What is Advent to you? The smell of mulled wine, the moment when it is socially acceptable to play Christmas music in the office, the inevitable stress that comes with the run up to Christmas? With Christmas adverts starting on the TV from 1st November, and snowflakes in the shop windows since the day after Halloween, you would be forgiven for thinking that the approach to Christmas gets longer and longer each year.
You might be surprised to find that Advent originally had little to do with Christmas, and was in fact the preparation phase for people wanting to be baptised. In the early church, people would be baptised at Epiphany, which is when the church also commemorates Jesus’ baptism. Advent was the forty day preparation before Epiphany. It wasn’t until the 6th century that the church used Advent (from the Latin word ‘adventus’ which means ‘coming’) to start to think about preparing spiritually for the coming of Jesus at Christmas.
If Advent is a season of preparation, then what are we preparing ourselves for? For the people of the Bible, there were huge preparations to make – during Advent, Mary has a visitation from an angel who tells her she is with child. She must have felt tremendous shock and apprehension – but since we have heard the story so many times, we sometimes take it for granted. We can’t feign ignorance every year, only to awake on 25th December with a sigh of relief and the hushed exclamation, “It’s a boy!”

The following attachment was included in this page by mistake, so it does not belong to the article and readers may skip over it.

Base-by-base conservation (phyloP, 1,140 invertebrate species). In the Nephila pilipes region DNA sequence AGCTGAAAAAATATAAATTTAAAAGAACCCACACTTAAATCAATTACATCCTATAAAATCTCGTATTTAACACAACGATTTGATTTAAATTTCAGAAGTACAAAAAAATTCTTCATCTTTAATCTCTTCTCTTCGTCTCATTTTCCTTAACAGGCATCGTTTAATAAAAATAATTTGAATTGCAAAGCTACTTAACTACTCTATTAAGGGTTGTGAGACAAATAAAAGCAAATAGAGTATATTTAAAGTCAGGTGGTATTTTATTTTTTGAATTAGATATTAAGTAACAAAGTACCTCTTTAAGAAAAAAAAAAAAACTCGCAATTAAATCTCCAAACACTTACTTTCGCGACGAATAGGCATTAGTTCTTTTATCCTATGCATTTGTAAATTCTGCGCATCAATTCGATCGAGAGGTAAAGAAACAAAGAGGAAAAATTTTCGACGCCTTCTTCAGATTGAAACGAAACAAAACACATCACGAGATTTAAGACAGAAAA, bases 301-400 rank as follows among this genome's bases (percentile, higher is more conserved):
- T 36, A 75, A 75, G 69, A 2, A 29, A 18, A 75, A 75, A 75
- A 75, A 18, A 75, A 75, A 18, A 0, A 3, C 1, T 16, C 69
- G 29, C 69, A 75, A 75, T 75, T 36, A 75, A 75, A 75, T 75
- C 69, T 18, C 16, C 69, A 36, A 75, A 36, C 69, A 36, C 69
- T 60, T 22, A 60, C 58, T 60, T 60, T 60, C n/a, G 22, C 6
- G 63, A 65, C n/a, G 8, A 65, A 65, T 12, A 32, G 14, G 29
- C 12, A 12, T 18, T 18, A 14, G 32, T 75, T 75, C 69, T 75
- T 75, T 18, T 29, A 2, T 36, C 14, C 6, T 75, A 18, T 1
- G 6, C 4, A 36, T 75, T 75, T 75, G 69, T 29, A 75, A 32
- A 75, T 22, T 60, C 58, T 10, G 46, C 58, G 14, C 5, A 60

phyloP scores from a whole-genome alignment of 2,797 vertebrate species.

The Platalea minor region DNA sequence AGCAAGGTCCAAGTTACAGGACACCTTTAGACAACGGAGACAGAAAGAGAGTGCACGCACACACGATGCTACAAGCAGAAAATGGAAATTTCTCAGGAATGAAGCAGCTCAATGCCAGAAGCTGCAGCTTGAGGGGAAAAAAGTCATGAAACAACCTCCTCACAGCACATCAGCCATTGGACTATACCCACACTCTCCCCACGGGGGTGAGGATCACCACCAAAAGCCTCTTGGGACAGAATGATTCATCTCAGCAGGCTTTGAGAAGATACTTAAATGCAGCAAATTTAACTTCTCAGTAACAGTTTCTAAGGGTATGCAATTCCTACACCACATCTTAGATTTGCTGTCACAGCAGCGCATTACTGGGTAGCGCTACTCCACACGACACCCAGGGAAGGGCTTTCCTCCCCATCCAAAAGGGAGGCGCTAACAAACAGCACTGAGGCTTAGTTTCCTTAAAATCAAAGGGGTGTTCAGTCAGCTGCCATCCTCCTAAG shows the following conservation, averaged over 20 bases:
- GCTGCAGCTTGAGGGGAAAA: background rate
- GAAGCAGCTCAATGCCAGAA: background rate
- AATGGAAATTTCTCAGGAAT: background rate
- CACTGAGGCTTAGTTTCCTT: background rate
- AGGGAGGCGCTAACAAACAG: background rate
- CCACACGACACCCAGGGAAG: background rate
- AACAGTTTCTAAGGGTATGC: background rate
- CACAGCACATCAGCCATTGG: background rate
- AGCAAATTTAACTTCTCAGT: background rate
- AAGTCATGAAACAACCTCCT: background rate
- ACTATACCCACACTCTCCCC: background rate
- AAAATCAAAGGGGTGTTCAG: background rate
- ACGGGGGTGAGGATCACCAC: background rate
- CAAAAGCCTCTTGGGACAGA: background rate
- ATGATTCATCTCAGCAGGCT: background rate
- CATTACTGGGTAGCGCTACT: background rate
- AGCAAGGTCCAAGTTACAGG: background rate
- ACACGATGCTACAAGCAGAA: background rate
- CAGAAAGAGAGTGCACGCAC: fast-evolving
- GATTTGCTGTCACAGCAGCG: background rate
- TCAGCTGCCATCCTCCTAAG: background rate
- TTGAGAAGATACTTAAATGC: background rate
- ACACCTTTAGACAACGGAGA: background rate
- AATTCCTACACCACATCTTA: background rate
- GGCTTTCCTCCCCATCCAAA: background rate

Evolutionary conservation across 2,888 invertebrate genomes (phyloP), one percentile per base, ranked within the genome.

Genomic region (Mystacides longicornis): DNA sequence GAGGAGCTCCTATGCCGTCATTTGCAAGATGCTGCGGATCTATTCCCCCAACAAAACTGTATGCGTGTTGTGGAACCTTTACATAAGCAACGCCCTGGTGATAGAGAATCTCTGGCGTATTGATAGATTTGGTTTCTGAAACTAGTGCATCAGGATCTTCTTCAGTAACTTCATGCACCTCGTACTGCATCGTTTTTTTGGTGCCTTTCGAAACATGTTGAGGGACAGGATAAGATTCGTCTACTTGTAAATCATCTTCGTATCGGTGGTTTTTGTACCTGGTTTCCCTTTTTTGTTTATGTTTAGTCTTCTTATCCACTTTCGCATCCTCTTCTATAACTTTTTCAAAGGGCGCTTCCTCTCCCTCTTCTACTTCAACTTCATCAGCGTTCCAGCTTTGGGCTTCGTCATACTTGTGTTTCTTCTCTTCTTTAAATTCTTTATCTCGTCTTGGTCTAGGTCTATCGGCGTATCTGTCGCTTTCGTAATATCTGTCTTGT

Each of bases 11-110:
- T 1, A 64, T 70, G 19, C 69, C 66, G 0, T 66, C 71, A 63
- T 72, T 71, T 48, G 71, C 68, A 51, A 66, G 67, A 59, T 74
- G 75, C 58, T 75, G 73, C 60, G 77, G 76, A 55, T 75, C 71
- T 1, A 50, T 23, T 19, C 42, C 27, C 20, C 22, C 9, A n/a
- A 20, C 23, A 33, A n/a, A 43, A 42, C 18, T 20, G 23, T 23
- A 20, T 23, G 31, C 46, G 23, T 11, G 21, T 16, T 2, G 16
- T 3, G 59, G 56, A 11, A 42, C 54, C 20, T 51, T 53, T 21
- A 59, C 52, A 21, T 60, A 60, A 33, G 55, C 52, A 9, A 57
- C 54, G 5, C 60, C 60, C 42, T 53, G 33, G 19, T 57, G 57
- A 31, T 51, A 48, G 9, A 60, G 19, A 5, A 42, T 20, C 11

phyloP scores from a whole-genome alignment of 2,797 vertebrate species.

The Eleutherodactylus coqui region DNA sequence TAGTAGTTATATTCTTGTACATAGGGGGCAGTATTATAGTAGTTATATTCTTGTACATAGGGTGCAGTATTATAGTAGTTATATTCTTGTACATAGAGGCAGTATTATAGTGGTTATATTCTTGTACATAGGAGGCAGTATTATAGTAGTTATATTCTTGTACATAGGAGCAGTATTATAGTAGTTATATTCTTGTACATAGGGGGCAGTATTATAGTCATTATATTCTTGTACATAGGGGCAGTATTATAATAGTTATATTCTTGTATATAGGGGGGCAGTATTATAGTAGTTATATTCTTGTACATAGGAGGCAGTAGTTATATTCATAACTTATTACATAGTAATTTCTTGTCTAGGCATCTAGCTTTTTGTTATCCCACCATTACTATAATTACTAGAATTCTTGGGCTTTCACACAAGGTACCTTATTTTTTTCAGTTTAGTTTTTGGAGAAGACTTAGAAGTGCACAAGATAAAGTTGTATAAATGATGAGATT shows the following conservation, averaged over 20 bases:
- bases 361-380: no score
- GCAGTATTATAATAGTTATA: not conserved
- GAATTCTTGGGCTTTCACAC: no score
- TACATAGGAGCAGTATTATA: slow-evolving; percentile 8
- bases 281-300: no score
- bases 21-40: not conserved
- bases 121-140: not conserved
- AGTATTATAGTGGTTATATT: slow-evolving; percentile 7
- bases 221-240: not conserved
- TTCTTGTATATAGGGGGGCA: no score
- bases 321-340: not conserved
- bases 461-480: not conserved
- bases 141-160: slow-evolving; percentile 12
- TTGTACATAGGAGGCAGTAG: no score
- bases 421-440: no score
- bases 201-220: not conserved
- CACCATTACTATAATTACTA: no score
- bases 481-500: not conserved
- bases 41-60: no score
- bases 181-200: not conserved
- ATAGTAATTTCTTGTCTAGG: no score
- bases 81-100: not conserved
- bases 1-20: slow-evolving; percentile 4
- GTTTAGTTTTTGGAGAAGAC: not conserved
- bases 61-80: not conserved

If we just recite this familiar story again without thinking about it, we can overlook one of the most astonishing facts in history: God became human. This idea sets Christianity apart from all other faiths, because God not only walked among us but he became one of us, inhabiting the same flesh and blood. In church language we refer to this as ‘incarnation’. One of the names given to Jesus in the Bible is Emmanuel, meaning ‘God with us’. This is an outrageous idea if we really think about it – if God created the universe, why would he choose to become as small and frail as you or me?
Advent is about understanding this question of why God came to us as Jesus, and it is also about waiting. Since we live in the time after Jesus’ life, we are not literally waiting for his birth every year. However, we do live with the expectation that Jesus will come again – the Christian hope is that life does not end with death, and instead we will be reunited with Christ in heaven, or when he returns to Earth.
When we celebrate advent, we remember the awesome truth that God came to us once, and we trust that He will come again. I think this is a wonderful illustration of faith – faith is believing that what has happened before will happen again! So in this season of Advent, may we stay joyful and remember that our Emmanuel will come to us once more.
O come, O come Emmanuel
That mourns in lonely exile here
Until the Son of God appears.
Emmanuel shall come to thee, O Israel
Rev Roland Slade
Curate at All Saints Marlow
For this and many more stories about what is going on within our church, download your latest copy of The Bridge – the magazine of All Saints Marlow.